Imagine creating your own 3D virtual recreations of real-life scenes from just a single image or video. This is what alumnus Jack Davis is aiming to deliver with his computer vision start-up Loci.
We want Loci to be the go-to platform for creating 3D virtual worlds, which will enable others (both businesses and amateur creatives alike) to create their own immersive experiences of real-life scenes.Alumnus Jack Davis
Using recent advancements in computer vision, Loci is building a platform to enable 3D artists, businesses and individuals to create immersive 3D virtual world replicas of any real-life image. This is done through image-based search technology across the universe of 3D assets.
The merging of an interactive virtual world with the physical world has already begun and is something which is expected to grow, says Jack. Examples include the emergence of the Metaverse – a simulated digital environment that uses augmented reality (AR) and virtual reality (VR) to create a single, universal virtual world that is primarily focused on social connection. Fancy attending a Metaverse concert? A games company recently did just that and held its first live virtual concert from inside a video game.
“We want Loci to be the go-to platform for creating these digital worlds, which will enable others (both businesses and amateur creatives alike) to create their own immersive experiences of real-life scenes,” said Jack.
“This could range from video game developers creating games set in real-life environments, to visual effects artists for film and TV, or property agents wishing to conduct virtual 3D viewings.”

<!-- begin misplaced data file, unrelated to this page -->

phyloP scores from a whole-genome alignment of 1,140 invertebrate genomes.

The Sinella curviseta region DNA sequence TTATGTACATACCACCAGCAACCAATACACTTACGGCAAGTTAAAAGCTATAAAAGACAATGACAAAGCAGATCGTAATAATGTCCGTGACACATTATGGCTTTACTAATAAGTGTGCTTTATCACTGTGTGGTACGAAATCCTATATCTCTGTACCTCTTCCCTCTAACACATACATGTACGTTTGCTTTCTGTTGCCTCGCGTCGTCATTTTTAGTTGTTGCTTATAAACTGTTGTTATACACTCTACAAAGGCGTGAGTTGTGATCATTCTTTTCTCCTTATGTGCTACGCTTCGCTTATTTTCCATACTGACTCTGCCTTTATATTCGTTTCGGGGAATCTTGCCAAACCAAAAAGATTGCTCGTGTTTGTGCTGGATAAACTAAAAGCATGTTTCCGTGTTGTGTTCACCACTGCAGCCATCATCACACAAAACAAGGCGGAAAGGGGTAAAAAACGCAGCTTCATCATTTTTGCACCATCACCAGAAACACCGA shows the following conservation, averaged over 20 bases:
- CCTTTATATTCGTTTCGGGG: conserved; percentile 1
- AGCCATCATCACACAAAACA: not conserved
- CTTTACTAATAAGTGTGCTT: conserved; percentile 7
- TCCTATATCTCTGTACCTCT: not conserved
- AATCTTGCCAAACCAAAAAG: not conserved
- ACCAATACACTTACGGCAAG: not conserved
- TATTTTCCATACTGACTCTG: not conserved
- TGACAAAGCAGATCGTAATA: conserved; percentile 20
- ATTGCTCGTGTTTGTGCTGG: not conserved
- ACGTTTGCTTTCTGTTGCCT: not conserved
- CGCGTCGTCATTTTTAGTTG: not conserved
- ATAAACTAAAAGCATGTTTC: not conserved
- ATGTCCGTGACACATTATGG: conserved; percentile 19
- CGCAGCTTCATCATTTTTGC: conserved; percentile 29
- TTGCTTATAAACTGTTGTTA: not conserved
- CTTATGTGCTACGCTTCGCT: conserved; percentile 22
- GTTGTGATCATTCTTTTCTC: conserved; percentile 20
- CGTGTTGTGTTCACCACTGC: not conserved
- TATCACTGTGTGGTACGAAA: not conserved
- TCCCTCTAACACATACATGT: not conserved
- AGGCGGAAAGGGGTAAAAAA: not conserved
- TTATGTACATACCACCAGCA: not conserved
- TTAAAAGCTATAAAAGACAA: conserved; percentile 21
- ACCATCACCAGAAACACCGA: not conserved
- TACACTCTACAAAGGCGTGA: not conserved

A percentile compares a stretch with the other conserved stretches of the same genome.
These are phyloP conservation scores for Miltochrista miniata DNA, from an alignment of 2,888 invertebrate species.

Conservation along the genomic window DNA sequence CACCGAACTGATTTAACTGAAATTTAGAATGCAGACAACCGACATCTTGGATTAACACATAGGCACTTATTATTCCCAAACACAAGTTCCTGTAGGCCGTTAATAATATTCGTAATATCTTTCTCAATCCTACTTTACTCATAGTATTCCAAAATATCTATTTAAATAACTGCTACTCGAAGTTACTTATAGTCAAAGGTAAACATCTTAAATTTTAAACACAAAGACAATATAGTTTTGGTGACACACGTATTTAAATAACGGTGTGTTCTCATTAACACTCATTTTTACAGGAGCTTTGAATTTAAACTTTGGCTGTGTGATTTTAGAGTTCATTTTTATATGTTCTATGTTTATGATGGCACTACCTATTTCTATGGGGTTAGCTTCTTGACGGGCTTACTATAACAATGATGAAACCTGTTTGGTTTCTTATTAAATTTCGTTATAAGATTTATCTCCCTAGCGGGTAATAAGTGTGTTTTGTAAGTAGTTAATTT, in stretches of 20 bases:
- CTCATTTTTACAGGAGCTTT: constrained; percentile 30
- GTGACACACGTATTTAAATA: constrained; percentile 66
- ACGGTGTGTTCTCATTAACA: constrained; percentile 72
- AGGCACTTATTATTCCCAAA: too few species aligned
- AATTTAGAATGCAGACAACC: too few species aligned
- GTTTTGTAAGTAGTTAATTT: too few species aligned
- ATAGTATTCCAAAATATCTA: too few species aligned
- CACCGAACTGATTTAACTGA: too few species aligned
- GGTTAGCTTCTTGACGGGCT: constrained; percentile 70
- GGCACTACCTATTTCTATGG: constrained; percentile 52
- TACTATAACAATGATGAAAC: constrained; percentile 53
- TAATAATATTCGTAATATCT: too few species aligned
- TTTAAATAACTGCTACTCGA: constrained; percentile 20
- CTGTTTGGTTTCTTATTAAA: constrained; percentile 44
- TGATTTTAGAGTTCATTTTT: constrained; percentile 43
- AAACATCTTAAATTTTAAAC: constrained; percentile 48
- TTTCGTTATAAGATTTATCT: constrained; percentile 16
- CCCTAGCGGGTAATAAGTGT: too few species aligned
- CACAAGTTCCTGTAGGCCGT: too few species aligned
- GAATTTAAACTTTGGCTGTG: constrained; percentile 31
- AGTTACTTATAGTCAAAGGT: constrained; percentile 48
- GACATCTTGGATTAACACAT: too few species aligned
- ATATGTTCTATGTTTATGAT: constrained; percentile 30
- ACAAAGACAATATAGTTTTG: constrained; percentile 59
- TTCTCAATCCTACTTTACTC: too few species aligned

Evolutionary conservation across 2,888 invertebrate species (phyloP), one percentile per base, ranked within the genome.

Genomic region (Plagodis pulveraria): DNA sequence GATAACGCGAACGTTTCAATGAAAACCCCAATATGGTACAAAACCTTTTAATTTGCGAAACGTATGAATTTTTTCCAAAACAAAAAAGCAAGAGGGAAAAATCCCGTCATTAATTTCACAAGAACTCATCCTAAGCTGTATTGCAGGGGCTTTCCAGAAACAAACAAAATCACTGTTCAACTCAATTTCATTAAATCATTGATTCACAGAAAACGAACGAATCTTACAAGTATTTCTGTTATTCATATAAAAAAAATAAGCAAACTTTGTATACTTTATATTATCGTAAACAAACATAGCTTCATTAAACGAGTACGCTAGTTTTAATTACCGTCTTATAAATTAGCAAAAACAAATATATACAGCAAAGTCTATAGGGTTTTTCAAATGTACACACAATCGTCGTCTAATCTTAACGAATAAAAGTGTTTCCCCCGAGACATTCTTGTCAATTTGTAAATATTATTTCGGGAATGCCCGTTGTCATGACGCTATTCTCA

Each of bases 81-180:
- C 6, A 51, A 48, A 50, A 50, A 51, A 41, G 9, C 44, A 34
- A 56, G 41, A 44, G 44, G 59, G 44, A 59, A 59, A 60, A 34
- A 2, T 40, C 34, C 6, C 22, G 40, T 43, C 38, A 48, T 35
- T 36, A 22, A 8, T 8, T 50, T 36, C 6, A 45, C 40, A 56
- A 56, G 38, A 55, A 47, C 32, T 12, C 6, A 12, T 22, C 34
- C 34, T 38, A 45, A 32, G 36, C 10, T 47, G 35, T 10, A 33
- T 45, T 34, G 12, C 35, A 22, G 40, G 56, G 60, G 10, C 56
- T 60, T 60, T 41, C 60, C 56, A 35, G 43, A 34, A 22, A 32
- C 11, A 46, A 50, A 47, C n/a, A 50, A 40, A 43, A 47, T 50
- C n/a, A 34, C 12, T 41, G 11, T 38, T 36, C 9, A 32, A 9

Jack founded Loci following the completion of his MPhil in Machine Learning and Machine Intelligence, a course which he credits as being “incredible preparation” for launching his start-up.
“For me, the best part of the MPhil was the freedom it gave you to dive deep into any field of machine learning that interested you, whether that was natural language processing (NLP), computer vision, speech recognition, reinforcement learning, statistical machine learning etc. The 2020-2021 cohort, that I was lucky enough to be part of, have gone on to do great things, whether that be pursuing their research interests in PhDs, getting jobs at some great tech companies, or going off and doing their own thing. The MPhil is a great stepping stone for any of these paths.”
For his MPhil thesis project titled 3D Reconstruction of Sports Footage from a Single Camera, Jack reconstructed a tennis match in 3D, from single camera television footage, using software that he created. But, he says, the one drawback was it was limited to just tennis, which is why he decided to form his start-up to generalise the method to work with any real-world scene.
“To date, the creation of virtual 3D worlds, for example in the gaming industry, has largely been a manual process which can take several weeks of work from professional 3D artists. The computer vision research in this field is now at the stage where we can start to build commercial tools to automate the creation of such worlds, whilst retaining the creative freedom of the artist,” he said.
Shortly after graduating last year, Jack went on to win the 2021 Hellings Trinity Bradfield Prize of £5,000 and three months’ worth of mentoring at The Bradfield Centre, a technology hub based at the Cambridge Science Park. His start-up has since closed a venture capitalist-led pre-seed round to further develop the Loci rendering engine.
“At Loci, we want to give everyone the ability to create immersive virtual 3D worlds from any ordinary image/video footage,” he said. “It blows my mind to start to think of the applications and new forms of content that will be made possible.”
- Loci is currently growing its team. To find out more, email Jack Davis directly.